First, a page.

Judge approves Kodak plan to exit bankruptcy
NEW YORK – A federal judge has approved Kodak’s plan to emerge from bankruptcy protection.
Judge Allan Gropper’s ruling paves the way for the photography pioneer to emerge from court oversight as a new company focused on commercial and packaging printing. The company has said it hopes to emerge from bankruptcy protection on Sept. 3.
In making his ruling, Gropper noted that his approval of the plan will result in the loss of retirement and healthcare benefits for many former workers, while many of the company’s investors will recoup just pennies on the dollar.
“So at a time of admitted tragedy, let us take a moment to dwell on the future and hope that Kodak will be successful,” Gropper said.
Founded by George Eastman in 1880, Eastman Kodak Co. is credited with popularizing photography at the start of the 20th century and was known all over the world for its Brownie and Instamatic cameras and its yellow-and-red film boxes. It was first brought down by Japanese competition and then an inability to keep pace with the shift from film to digital technology.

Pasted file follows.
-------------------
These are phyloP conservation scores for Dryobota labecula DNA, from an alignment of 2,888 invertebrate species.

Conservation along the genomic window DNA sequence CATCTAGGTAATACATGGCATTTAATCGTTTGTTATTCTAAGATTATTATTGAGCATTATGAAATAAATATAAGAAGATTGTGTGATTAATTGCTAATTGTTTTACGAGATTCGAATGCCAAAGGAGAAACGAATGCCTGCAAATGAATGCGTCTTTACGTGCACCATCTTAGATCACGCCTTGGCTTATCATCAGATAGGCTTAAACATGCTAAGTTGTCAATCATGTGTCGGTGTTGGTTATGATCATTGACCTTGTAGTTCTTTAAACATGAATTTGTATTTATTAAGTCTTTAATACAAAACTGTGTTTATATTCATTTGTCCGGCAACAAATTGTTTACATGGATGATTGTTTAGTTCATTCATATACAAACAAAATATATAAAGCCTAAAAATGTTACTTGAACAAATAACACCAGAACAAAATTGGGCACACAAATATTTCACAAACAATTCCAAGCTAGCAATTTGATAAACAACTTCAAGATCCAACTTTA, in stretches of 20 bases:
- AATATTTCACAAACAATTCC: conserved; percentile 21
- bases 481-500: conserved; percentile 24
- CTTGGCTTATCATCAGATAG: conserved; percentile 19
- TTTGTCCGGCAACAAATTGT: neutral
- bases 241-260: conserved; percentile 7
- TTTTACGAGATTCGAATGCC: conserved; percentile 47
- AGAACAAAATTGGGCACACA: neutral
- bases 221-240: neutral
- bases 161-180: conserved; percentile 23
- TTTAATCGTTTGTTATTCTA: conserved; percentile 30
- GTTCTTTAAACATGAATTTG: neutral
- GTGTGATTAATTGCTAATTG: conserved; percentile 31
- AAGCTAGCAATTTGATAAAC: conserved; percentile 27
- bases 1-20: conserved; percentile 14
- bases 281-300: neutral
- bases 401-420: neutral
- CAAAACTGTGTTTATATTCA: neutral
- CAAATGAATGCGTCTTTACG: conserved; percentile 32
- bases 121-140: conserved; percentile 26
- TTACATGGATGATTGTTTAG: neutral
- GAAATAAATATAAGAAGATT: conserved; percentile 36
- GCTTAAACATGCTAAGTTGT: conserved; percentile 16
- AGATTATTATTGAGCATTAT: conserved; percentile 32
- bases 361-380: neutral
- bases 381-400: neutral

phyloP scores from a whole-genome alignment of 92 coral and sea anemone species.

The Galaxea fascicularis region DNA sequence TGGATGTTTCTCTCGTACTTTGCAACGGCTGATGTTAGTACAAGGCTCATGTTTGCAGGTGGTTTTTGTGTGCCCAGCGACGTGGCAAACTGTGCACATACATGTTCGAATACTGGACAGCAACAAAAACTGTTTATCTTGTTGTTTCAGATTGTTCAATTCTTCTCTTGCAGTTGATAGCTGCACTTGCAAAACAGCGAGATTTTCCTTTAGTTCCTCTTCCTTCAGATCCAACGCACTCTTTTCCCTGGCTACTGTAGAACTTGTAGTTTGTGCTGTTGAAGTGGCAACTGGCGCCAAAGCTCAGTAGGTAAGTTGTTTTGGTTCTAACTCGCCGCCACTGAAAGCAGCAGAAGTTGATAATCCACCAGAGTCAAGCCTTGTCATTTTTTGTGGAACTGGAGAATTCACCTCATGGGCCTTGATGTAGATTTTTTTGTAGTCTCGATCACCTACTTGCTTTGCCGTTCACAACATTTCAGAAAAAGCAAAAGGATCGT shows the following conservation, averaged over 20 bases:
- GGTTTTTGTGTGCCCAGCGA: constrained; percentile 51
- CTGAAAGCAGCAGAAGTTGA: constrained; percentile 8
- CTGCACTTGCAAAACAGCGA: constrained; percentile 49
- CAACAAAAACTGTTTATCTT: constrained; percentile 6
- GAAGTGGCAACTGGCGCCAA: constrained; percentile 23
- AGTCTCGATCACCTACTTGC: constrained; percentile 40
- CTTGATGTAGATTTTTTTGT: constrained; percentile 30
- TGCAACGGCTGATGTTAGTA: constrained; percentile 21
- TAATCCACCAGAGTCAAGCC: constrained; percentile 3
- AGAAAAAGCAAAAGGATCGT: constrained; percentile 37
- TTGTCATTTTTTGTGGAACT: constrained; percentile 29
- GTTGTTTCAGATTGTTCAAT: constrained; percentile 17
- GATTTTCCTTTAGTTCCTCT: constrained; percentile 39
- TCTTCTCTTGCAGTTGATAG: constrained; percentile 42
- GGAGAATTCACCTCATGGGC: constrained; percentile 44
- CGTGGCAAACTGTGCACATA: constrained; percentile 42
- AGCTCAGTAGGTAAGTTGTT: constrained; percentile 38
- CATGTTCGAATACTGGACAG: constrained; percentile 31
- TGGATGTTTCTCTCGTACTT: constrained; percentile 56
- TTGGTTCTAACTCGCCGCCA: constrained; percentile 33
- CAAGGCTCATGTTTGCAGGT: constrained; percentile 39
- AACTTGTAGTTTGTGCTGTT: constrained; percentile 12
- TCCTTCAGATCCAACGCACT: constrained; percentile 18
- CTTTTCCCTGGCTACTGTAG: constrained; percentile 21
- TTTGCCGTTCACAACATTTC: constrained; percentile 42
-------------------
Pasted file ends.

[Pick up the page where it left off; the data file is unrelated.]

The company filed for bankruptcy protection last year after struggling with increasing competition, continuing growth in digital photography and growing debt. Since its filing, Kodak has sold off many of its businesses and patents, while shutting down the camera manufacturing unit that first made it famous.
“Kodak is a different company than the one in the popular imagination and very different from the one that filed for bankruptcy,” Kodak attorney Andrew Dietderich told the court at the start of Tuesday’s hearing.
Earlier this year, the company said it would sell its personalized and document-imaging businesses to its U.K. pension plan for $650 million as part of a deal that settles $2.8 billion in claims that the retirement fund had sought from the photography pioneer.
It also sold its document imaging assets, digital imaging patents and online photo service, while shutting down other divisions.
Last week, a majority of the company’s creditors voted to approve its plan to emerge. But some retirees, shareholders and other parties objected to it.